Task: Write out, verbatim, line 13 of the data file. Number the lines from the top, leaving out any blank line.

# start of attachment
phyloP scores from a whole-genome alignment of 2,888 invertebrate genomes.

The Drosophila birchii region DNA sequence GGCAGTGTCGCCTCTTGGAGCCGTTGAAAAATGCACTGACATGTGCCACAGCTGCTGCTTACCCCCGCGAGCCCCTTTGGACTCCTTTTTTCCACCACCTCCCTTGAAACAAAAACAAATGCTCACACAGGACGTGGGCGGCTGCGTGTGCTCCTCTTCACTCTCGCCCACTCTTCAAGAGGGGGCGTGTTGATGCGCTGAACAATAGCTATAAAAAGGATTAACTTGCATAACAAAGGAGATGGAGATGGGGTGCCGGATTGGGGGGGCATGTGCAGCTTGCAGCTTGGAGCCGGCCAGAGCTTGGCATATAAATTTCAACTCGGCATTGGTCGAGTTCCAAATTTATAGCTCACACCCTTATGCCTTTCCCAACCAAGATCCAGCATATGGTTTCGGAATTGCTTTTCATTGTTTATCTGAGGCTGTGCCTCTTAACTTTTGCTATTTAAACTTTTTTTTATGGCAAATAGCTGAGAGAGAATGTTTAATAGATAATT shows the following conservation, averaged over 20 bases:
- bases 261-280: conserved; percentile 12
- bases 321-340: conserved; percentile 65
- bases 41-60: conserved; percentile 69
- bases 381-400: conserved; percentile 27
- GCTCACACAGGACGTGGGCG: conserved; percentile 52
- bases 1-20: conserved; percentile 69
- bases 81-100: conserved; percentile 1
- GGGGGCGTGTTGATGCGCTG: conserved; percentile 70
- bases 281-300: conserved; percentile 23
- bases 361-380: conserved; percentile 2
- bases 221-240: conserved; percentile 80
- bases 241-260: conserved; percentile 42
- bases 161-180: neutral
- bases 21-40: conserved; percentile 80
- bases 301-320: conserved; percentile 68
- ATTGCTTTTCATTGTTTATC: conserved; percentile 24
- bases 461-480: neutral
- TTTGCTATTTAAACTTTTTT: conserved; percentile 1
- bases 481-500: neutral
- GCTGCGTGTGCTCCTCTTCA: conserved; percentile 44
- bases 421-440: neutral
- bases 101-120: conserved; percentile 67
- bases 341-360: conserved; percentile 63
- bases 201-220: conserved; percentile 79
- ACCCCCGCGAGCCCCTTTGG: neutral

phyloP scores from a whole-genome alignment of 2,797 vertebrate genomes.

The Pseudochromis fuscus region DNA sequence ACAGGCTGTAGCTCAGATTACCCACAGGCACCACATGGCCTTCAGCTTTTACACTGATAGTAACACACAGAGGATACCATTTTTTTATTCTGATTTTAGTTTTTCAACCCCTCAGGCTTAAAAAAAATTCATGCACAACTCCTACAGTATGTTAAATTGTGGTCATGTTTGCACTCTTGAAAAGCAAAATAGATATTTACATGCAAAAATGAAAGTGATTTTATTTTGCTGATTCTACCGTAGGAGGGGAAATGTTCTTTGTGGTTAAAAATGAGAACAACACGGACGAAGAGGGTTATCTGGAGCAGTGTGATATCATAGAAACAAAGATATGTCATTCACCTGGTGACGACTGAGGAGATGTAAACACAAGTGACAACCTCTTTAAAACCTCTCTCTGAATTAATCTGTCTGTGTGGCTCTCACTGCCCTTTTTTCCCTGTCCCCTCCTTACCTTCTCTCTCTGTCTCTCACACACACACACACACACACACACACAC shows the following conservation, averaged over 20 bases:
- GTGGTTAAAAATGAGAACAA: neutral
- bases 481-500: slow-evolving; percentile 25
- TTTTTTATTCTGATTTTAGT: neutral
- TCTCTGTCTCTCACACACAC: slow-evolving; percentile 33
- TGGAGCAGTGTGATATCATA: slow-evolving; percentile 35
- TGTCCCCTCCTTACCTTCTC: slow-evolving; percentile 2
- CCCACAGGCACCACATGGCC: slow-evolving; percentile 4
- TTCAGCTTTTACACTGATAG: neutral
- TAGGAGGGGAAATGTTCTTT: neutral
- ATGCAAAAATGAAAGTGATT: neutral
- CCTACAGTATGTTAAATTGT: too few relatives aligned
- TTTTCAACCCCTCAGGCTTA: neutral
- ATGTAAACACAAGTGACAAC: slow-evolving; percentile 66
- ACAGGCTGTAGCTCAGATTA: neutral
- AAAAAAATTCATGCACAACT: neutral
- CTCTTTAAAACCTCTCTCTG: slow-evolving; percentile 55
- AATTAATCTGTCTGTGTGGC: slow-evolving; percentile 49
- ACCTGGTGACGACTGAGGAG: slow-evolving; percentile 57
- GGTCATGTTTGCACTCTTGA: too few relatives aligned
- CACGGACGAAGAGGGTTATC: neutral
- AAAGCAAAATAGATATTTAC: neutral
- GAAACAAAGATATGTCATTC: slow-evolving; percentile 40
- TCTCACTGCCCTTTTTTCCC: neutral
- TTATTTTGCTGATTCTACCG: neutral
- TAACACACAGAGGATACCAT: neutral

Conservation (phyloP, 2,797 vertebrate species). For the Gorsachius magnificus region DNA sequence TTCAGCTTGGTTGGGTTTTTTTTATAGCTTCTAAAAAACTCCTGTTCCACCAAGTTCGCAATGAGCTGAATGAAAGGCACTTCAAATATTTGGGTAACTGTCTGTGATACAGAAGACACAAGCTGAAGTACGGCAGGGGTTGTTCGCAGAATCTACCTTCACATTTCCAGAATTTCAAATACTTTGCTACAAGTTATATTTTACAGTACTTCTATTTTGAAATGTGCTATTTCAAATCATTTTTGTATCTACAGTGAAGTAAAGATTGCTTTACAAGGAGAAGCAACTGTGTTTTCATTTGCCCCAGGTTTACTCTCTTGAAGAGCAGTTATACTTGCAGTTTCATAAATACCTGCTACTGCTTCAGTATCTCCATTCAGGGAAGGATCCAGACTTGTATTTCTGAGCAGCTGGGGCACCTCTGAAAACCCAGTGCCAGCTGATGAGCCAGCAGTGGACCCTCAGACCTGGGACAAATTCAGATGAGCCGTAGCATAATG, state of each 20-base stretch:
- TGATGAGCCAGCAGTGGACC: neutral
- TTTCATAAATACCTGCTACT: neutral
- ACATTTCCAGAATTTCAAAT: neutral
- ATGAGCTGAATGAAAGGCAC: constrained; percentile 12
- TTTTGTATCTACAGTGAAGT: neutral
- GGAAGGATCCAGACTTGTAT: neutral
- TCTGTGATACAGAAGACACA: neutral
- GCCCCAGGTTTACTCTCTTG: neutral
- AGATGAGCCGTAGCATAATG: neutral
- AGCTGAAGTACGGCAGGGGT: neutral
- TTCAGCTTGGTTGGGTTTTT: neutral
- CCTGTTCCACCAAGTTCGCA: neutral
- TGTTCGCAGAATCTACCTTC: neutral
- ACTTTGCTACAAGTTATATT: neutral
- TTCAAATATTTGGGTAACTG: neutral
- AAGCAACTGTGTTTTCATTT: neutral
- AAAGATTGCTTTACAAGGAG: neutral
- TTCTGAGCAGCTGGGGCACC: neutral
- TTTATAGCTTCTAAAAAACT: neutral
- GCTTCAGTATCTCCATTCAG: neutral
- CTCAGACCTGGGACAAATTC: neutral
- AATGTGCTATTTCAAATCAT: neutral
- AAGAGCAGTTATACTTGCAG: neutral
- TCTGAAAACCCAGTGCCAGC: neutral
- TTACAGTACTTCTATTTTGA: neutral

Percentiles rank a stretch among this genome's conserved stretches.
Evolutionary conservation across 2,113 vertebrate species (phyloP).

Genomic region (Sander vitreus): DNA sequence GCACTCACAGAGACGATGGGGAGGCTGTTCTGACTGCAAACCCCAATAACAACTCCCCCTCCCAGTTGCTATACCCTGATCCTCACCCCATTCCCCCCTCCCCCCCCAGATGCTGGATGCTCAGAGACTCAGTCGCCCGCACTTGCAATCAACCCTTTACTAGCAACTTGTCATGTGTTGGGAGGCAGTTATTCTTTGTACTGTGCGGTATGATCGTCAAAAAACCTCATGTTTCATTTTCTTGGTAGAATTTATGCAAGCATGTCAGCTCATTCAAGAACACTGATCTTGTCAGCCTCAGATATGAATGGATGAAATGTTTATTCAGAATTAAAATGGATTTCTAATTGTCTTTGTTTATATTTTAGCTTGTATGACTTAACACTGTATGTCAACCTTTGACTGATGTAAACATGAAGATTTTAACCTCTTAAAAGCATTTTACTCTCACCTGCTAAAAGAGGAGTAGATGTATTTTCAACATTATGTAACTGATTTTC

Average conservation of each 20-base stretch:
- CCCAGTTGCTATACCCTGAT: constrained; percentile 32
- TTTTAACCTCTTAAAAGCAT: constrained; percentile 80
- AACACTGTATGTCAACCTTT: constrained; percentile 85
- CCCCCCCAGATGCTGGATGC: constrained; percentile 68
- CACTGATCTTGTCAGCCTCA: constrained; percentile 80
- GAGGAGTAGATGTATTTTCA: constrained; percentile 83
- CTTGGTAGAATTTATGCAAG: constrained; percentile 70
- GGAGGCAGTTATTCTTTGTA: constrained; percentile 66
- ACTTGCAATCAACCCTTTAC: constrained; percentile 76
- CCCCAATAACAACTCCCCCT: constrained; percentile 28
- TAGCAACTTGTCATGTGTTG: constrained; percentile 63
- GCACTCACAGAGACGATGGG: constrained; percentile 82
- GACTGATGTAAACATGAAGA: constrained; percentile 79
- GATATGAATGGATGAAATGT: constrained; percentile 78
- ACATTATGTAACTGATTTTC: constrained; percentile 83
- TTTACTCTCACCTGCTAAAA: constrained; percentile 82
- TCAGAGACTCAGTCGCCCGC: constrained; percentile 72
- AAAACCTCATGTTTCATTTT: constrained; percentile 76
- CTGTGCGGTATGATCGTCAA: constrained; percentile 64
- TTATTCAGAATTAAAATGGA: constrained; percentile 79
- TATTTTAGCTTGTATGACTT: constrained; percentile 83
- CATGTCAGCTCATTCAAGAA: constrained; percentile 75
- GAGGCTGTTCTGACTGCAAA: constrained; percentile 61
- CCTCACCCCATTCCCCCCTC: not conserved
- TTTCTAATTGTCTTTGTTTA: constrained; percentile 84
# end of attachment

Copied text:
- bases 221-240: conserved; percentile 80